Sometimes—as fans of cars and people who consider themselves read-up on the happenings of the automotive industry—we forget the general public isn’t on the same page as us. By now, those of us who are plugged in know that the South Korean automakers have been kicking absolute ass when it comes to delivering cars people want to buy at prices they’re willing to pay. It’ll take a bit longer before the less enlightened will think to utter “Kia” in the same sentence as “Toyota.” But if Kia keeps up on delivering quality stuff like the 2023 Kia Telluride, it’ll only be a matter of time.
One of the hottest-selling things on the automotive market right now is a mid-size SUV with three rows of seats. Make it attractively styled and reasonably affordable and you’ve got a winning formula—to the point where Kia could not make enough Tellurides to keep up with demand.
If the Telluride’s existing popularity is anything to go by, all Kia has to do is not mess anything up with this 2023 refresh. Contrary to popular belief, lightning can and often will strike twice in the same place, and Kia’s currently standing outside with a lightning rod raised higher than anyone else.
2023 Kia Telluride Review Specs
- Base price (SX X-Line AWD as tested): $37,025 ($54,120)
- Powertrain: 3.8-liter V6 | 8-speed automatic | front-wheel drive or all-wheel drive
- Horsepower: 291 @ 6,000 rpm
- Torque: 262 lb-ft @ 5,200 rpm
- Seating capacity: 7 or 8, depending on trim
- Ground clearance: 8.4 inches
- Curb weight: 4,378 pounds
- Behind second row: 46 cubic feet
- Behind third row: 21 cubic feet
- Towing capacity: 5,000 pounds
- Off-road angles: 17.7° approach | 23° departure
- FWD: 20 mpg city | 26 highway | 23 combined
- AWD: 18 mpg city | 24 highway | 21 combined
- Quick take: The facelifted Telluride gives established luxury brands a run for their money through consistent quality, comfort, and style.
- Score: 8.5/10
Positioned above the smaller Sorento SUV, the three-row Telluride is Kia’s biggest SUV. It first went on sale in 2019 and just recently underwent a refresh for the 2023 model year, which brings an updated front and rear fascia and interior, and two new trims—X-Line and X-Pro—meant for light off-roading.
The exterior changes are admittedly very minor. The headlight signature is now two vertical lines and no longer amber, and there are new grille and wheel designs. However, the Telluride still maintains its handsomely blocky styling, which I suspect will help it age quite well. The X-line test car I drove had raised roof rails, trim-exclusive 20-inch wheels, and body-color door handles. As an added bonus, the Wolf Gray-painted exterior was fantastic at hiding road grime.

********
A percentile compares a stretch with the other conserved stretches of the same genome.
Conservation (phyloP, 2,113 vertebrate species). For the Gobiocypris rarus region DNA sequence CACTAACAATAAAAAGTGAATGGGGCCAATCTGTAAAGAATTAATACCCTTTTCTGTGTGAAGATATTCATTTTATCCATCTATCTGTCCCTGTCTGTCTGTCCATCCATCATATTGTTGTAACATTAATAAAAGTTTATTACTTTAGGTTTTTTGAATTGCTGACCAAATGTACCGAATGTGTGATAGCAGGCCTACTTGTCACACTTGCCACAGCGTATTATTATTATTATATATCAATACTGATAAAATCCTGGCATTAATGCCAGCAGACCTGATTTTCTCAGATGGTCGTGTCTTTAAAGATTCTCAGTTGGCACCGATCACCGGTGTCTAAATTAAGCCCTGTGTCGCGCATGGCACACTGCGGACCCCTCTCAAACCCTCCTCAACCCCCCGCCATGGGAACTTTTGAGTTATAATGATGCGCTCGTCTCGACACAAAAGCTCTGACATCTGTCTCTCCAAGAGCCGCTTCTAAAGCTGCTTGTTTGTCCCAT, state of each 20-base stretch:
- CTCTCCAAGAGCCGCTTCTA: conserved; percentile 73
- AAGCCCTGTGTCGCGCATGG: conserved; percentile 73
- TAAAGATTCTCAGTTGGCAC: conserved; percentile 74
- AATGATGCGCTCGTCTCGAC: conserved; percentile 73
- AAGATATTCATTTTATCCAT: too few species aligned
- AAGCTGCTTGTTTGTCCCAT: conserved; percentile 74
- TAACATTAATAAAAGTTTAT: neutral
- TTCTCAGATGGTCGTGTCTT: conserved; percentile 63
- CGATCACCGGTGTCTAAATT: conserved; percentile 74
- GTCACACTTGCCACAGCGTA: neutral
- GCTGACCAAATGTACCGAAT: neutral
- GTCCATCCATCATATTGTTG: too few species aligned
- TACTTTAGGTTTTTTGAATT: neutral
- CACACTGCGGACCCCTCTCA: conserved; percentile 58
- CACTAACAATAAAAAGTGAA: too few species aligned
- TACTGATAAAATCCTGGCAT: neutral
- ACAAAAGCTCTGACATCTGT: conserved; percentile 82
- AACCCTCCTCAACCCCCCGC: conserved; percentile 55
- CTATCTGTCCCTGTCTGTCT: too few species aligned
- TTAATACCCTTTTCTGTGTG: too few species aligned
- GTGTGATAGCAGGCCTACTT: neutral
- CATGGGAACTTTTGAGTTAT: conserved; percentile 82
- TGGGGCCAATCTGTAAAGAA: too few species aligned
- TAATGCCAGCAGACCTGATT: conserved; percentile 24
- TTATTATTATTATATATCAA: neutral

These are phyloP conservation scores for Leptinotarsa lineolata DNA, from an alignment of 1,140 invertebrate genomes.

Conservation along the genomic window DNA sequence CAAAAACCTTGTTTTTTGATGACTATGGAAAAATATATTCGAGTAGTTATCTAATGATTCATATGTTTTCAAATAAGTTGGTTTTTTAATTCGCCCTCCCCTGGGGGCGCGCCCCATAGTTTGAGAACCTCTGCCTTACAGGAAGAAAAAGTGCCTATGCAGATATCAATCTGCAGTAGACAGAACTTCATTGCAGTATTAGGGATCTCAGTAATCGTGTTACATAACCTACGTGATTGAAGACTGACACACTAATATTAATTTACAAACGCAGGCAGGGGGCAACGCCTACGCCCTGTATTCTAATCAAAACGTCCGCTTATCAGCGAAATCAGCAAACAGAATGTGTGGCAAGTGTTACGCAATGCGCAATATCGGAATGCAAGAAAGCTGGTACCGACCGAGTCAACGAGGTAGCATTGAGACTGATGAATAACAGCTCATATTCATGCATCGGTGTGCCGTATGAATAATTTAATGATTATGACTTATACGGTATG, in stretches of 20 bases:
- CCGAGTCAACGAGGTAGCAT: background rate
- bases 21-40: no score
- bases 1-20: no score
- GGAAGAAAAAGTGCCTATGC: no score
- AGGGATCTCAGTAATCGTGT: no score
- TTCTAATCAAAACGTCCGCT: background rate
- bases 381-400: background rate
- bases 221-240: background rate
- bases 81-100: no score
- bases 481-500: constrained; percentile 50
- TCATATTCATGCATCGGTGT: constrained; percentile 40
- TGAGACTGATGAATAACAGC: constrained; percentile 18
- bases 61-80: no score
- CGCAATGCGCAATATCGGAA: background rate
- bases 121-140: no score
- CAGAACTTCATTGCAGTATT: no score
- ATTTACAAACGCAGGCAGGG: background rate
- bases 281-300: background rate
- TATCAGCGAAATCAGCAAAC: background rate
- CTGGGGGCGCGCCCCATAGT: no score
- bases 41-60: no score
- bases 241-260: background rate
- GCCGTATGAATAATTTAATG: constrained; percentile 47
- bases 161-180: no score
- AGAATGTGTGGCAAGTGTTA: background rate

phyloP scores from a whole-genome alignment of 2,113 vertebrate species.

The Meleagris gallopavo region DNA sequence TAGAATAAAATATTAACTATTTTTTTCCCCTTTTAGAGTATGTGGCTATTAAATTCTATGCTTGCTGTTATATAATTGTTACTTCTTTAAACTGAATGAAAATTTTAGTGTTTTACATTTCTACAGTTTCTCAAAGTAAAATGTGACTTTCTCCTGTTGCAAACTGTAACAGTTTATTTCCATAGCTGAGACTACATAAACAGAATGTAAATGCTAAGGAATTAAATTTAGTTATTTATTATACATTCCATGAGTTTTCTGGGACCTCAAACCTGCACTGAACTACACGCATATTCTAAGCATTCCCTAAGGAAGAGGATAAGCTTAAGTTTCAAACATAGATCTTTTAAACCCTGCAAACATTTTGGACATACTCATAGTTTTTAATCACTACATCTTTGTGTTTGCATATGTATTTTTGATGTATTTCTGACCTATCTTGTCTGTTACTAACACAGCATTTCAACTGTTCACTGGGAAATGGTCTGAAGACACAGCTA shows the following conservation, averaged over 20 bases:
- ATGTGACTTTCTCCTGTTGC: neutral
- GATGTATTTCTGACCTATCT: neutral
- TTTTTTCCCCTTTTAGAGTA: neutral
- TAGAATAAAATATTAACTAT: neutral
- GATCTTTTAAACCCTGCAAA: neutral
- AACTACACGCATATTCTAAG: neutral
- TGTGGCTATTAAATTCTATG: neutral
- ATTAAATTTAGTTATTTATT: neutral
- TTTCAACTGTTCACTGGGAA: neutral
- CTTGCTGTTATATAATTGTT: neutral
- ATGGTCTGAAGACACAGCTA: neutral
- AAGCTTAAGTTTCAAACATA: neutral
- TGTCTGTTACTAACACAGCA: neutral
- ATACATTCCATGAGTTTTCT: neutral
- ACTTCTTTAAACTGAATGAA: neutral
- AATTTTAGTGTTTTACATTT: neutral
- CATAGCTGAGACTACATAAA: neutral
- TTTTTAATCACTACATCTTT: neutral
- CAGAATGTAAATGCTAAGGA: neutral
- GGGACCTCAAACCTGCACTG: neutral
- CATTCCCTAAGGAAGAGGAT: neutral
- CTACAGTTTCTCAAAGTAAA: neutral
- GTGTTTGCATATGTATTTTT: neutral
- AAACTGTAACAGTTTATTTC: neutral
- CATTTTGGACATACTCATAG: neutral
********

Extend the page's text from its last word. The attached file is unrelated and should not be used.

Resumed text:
Curved, dual 12.3-inch displays are perhaps the biggest change to the interior. Before, the Telluride had that ugly screen-tacked-on-top-of-the-dashboard look; now, it’s much cleaner and far easier to read. Furthermore, the HVAC vent shapes have been streamlined slightly. Second-row passengers can settle into either a three-person bench seat or two individual captain’s chairs, and third-row passengers get a three-person bench as the only option.
The powertrain goes unchanged: a 3.8-liter naturally aspirated V6 is the only engine available and is paired with an eight-speed automatic which sends power either to the front wheels or all four wheels, depending on which trim you select.
Driving the Kia Telluride
Curiously, despite its 8.4 inches of ground clearance, I didn’t need to climb that far up to get into the Telluride. In its highest setting for a shortie like me, the seat wasn’t a huge step up, something that made ingress and egress thoughtlessly simple. For the slower and around-town stuff, the Telluride has that lumbering quality that’s common to comfort-oriented SUVs. All experienced feedback is soft: gentle brakes, light steering, cushy suspension, smoothly imperceptible transmission shifts. It’s not slow, though; there’s plenty of power from the V6 to get it moving. Not once did I feel like I couldn’t pass or merge safely. The tester’s 360-degree camera made parallel parking a breeze and visibility—owing to the big and upright windshield—was clear and unhindered.
Where the Telluride really shone was on the highway. There, the transmission parked itself in eighth gear and the engine spun quietly in the background. Decent NVH cut down on road and wind noise, and the car became a big and comfortable rolling house that treated my passengers to excellent legroom and top-notch naps. A sense of security emanated from the Telluride, like it was content to cruise and not much could upset it while it performed this task. There is an “eco” mode for more efficient driving, which is what I used during most of my loan. I did most of my driving on highways, and by the end of my trip, the car’s trip computer reported an average of 22.8 mpg.